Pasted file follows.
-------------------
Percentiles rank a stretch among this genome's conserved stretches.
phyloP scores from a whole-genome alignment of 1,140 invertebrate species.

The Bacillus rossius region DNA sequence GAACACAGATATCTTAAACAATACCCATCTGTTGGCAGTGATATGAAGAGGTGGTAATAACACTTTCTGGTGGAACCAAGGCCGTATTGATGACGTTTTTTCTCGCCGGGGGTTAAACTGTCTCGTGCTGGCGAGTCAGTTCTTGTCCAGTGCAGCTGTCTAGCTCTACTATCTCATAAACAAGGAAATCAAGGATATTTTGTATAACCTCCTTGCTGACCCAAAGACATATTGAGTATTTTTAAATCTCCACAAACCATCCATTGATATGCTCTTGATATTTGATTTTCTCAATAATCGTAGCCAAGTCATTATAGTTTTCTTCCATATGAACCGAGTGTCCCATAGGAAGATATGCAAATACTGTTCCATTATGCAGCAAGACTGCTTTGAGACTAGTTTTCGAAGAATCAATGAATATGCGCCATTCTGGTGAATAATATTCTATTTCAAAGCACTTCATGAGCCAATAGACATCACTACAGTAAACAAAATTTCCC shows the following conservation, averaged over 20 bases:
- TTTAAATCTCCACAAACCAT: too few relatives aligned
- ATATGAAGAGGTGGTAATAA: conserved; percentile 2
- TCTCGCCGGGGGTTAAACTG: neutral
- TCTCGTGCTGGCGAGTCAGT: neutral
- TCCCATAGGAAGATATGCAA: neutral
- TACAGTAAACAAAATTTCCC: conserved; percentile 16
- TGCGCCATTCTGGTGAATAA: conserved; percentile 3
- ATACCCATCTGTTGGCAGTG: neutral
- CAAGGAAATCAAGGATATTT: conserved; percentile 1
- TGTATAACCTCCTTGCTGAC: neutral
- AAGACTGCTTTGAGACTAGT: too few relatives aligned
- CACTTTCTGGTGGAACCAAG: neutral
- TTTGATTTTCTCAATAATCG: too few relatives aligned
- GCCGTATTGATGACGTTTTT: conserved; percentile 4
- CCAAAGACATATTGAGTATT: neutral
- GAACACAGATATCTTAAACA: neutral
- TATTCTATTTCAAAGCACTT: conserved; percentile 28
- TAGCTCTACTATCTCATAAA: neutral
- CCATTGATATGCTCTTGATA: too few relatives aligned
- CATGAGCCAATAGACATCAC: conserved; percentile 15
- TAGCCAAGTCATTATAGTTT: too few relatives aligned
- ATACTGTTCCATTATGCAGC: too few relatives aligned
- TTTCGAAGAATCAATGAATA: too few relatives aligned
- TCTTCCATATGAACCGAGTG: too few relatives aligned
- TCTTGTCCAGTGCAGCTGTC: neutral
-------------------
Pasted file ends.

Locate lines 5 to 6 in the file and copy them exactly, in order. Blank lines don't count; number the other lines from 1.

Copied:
- ATATGAAGAGGTGGTAATAA: conserved; percentile 2
- TCTCGCCGGGGGTTAAACTG: neutral